If you want to quickly generate shaded reliefs on the fly in Photoshop and you have a normal map, you can make a grayscale raster based on similarity to the color of the faces you want fully lit, and it will essentially be a relief. This is similar to the method that standard analytical relief shading uses, although the math involved is not quite the same, so the gradation through the shades of gray is slightly different.

Unfortunately it's not as simple as using the Select>Color Range tool in Photoshop, because there is some asymmetry about the way that tool calculates similarity between colors. For example, if you sample perfectly flat, level areas to try to recreate the blue channel seen above, the resulting grayscale preview of your selection does NOT correspond to lighting from directly above (see below).

Even though the north-facing slopes should be just as different from the selected color as the south-facing slopes, Color Range does not treat them equally.

Even though the north-facing slopes should be just as different from the selected color as the south-facing slopes, Color Range does not treat them equally.

There is a method that avoids this problem, but it requires a few steps:

  1. Select the color corresponding to the pixel you want fully illuminated.
  2. Create a new layer and fill it with that color.
  3. Set the new layer's blending mode to Difference. What you'll see now is a map of how much everywhere else differs from the orientation of the pixel you chose. Desaturating and inverting this map will give us the shaded relief we're after. There's a problem though; what you're seeing is still a result of blending two layers, and needs to be made into a single layer before we can make those adjustments.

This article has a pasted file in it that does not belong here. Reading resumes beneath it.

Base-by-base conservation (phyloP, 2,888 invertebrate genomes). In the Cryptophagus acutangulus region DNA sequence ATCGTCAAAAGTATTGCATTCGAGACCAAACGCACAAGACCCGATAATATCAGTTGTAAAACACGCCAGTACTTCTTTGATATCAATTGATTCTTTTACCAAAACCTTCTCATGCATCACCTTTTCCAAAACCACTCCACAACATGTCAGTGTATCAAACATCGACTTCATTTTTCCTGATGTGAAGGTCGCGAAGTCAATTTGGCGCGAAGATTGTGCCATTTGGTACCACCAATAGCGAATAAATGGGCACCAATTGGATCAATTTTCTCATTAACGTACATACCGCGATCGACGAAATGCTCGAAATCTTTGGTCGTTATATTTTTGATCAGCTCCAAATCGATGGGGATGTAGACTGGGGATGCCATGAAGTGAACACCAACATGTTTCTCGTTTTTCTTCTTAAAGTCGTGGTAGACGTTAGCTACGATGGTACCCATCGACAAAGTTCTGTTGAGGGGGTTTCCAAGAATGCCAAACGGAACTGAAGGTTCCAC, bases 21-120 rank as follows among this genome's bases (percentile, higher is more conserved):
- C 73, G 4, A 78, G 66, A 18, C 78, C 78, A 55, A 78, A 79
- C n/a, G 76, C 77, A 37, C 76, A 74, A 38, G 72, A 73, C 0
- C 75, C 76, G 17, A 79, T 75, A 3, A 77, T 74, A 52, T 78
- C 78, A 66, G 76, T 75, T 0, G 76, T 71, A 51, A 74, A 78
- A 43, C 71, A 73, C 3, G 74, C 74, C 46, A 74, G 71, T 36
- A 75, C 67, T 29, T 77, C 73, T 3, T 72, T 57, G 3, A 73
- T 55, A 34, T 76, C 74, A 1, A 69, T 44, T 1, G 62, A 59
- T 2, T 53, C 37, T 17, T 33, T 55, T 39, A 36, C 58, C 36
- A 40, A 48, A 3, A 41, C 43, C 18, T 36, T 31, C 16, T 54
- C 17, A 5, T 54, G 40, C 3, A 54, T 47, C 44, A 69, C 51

4. Select the entire map and press shift+ctrl+C (shift+command+C on Mac), or choose edit>Copy Merged. This sends a flattened copy of your layer stack to the clipboard.
  5. Paste in place, and now you can desaturate and invert the difference map (both operations are under Image>Adjustments).
Your map might look something like this after Step 3. I sampled a color on one of the NW-facing slopes; notice how all NW-facing slopes are fairly dark. The more different a pixel's orientation from the location I sampled, the brighter it will be in this image. Converting this to a grayscale image and inverting it thus creates a relief map lit from the NW.

Your map might look something like this after Step 3. I sampled a color on one of the NW-facing slopes; notice how all NW-facing slopes are fairly dark. The more different a pixel's orientation from the location I sampled, the brighter it will be in this image. Converting this to a grayscale image and inverting it thus creates a relief map lit from the NW.

You still have your original normal map and the color fill in case you want to choose a different lighting direction. If you want to see the effects of different colors in realtime, and you're using Photoshop CS6 or later, you can use adjustment layers. Once you get to step 3 above:

  1. Group your normal map and your color fill layer.
  2. Add a Hue/Saturation adjustment layer and clip it to the group. Drag its saturation slider to zero (To clip one layer to another, put the layer to be clipped above the target layer. Mouse over the line between them, hold alt (or option), and left click if your cursor changes).
  3. Create and clip an Invert adjustment layer to the group.
  4. Re-fill your color layer with a new color and see the new results immediately.

NOTE: To mimic standard relief shading from the NW at a height of 45° with the above method, your color should be #40d9d9, or RGB 64, 217, 217 (a slightly dull cyan).

Final layer stack using adjustment layers. Also, I've circled the adjustment layer menu on the layer palette.

Final layer stack using adjustment layers. Also, I've circled the adjustment layer menu on the layer palette.

Another useful feature of normal maps is their utility in finding discontinuities in terrain: ridges, gullies, and cliff edges. Cliff edges are especially problematic with DEMs because they are almost always smoothed out a bit. Normal maps will help you bring some of that sharpness back. I'll cover that in the next part.